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Know Your Rights: A Primer

Know Your Rights: A Primer

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Published by CopBlock
http://copblock.org/know-your-rights-a-primer


Know Your Rights: A Primer, the most-recent addition to the http://copblock.org/documents page, seeks to communicate how to effectively stand-up for your rights.

Of course it's just as impossible for a few of us to outline all potential scenarios, just as it's impossible for a person or group, no matter how smart, to create "law" (it's really legislation conflated to be law, which comes from the bottom-up), so take from it what you find valuable to your situation. This is a working document and we welcome your input so that we can all learn from each other.

Thanks to Kelly Patterson, founder of Nevada Cop Block, and Clyde Voluntaryist, founder of Carolinas Cop Block, for their help making this document more-presentable.

Pete Eyre
2012.10.18
http://copblock.org/know-your-rights-a-primer


Know Your Rights: A Primer, the most-recent addition to the http://copblock.org/documents page, seeks to communicate how to effectively stand-up for your rights.

Of course it's just as impossible for a few of us to outline all potential scenarios, just as it's impossible for a person or group, no matter how smart, to create "law" (it's really legislation conflated to be law, which comes from the bottom-up), so take from it what you find valuable to your situation. This is a working document and we welcome your input so that we can all learn from each other.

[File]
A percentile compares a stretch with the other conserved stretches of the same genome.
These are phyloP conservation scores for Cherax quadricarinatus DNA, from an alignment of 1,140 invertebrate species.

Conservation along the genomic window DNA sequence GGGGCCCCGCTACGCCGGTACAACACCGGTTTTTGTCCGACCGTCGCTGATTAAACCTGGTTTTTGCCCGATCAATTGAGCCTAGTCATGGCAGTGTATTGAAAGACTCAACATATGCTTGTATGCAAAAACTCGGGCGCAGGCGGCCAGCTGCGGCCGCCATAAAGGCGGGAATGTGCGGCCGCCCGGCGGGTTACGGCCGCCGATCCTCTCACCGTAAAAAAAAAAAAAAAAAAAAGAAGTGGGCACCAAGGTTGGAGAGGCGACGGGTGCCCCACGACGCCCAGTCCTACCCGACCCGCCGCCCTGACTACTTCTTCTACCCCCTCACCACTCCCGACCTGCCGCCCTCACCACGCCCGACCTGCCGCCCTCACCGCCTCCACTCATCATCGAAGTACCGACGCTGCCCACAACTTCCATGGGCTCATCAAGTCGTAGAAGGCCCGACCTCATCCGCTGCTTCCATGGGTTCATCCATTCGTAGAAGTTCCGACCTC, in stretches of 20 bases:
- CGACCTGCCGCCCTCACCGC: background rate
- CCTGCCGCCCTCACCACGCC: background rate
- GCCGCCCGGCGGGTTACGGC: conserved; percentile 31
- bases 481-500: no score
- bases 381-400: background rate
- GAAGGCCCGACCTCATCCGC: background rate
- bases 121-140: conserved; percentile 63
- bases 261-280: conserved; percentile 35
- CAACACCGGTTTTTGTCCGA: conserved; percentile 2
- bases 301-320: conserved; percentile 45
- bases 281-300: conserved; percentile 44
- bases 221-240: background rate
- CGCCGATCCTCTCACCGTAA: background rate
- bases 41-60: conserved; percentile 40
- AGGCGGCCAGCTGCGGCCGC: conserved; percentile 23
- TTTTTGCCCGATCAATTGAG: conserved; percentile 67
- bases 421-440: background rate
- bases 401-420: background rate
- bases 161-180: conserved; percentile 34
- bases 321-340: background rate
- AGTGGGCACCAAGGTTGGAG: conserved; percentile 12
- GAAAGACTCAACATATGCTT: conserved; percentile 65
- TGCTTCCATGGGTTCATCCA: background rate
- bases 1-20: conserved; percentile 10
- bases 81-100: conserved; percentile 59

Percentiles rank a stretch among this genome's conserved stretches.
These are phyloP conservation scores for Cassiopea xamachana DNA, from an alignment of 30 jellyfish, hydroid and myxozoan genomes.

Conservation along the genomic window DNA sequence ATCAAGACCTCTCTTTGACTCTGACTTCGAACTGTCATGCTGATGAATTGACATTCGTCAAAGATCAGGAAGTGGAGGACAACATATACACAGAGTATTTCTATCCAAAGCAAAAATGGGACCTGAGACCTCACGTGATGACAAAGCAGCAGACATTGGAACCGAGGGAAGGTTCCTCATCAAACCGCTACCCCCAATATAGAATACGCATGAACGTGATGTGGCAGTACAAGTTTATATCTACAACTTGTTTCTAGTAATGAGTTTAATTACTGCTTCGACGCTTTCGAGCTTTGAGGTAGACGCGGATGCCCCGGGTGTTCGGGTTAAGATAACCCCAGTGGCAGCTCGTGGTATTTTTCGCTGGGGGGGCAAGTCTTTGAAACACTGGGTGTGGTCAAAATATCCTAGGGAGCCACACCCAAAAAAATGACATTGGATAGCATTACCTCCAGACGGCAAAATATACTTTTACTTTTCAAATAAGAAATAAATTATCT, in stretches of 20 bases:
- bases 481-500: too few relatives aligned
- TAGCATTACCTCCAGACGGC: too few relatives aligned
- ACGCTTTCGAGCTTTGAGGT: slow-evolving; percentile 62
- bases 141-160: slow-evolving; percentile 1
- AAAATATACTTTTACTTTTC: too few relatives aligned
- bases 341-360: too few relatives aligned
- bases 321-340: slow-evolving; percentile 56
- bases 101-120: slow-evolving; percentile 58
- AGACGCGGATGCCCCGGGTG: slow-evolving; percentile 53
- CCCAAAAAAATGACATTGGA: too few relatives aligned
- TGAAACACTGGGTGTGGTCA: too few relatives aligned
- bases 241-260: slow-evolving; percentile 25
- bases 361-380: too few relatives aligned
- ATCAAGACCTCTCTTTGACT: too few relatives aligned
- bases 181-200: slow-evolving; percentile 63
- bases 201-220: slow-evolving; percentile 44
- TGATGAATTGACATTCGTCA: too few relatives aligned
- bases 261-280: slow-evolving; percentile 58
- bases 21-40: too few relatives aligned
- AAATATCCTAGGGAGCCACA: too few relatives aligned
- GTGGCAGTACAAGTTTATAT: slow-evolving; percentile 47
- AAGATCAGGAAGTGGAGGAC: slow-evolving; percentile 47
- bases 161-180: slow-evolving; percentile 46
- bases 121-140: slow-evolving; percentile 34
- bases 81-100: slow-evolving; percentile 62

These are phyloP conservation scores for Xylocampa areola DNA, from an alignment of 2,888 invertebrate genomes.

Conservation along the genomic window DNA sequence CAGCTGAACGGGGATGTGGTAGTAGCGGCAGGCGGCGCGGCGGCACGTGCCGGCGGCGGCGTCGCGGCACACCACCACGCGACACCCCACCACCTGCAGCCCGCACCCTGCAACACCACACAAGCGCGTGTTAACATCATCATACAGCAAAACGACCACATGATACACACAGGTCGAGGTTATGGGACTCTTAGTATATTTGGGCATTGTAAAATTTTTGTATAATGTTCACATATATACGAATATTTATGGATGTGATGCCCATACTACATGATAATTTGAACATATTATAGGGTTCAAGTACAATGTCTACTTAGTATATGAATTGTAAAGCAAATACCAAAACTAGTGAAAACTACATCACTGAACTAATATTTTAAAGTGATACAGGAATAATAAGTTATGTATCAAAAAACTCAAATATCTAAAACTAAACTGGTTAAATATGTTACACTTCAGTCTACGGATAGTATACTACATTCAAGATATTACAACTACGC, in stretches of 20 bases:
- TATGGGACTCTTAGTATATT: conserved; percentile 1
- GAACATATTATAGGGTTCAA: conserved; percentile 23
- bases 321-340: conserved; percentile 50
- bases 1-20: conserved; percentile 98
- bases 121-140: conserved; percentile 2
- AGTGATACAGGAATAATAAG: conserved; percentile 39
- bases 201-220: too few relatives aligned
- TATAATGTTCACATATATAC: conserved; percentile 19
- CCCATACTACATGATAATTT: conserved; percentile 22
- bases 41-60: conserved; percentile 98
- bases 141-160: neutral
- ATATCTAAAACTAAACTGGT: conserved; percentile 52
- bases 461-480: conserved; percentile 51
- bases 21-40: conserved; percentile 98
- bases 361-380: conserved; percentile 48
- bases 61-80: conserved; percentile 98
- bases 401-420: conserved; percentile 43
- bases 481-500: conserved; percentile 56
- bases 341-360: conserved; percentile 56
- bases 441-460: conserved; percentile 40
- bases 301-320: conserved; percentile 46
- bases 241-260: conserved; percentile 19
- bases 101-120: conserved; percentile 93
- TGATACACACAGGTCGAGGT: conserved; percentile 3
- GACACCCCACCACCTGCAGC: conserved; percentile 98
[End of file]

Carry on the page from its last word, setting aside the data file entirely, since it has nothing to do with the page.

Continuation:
Thanks to Kelly Patterson, founder of Nevada Cop Block, and Clyde Voluntaryist, founder of Carolinas Cop Block, for their help making this document more-presentable.

Pete Eyre
2012.10.18

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Published by: CopBlock on Oct 19, 2012
Copyright:Attribution Non-commercial

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10/01/2013

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Live and let live - it's an adage that, if put intopractice, would help eliminate the need for theseprecautions. But right now some folks are puttingfaith into a badge idea - arbitrary authority.Fortunately, ideas have consequences.
Interacting with police employees
Always document exchanges you have with police or those that youwitness, preferably via video, if possible. Even better, stream the interactionin real-time to the Internet using a free smartphone application (see:http://copblock.org/apps for more info). This prevents it from being erasedor tampered with should your equipment be stolen by police. In addition, itcan increase the speed with which word can get out should you needoutside support.Filming your interactions has several advantages. Most importantly, it willhelp to safeguard you at that moment, as it very-likely will deter potentialaggression, and it will act as an indisputable, objective, transparent recordof the incident. The deck is usually stacked against you in cases whichcome down to just your word against theirs.Ask "Am I being detained?"This question is important for several reasons. One is that certain rulesregarding evidence that can be collected are dependent on whether youhave been officially detained and whether the person stopping you hassufficient cause to detain you in the first place. Getting them on recordregarding these issues can aid you greatly in the future if contesting suchevidence becomes necessary.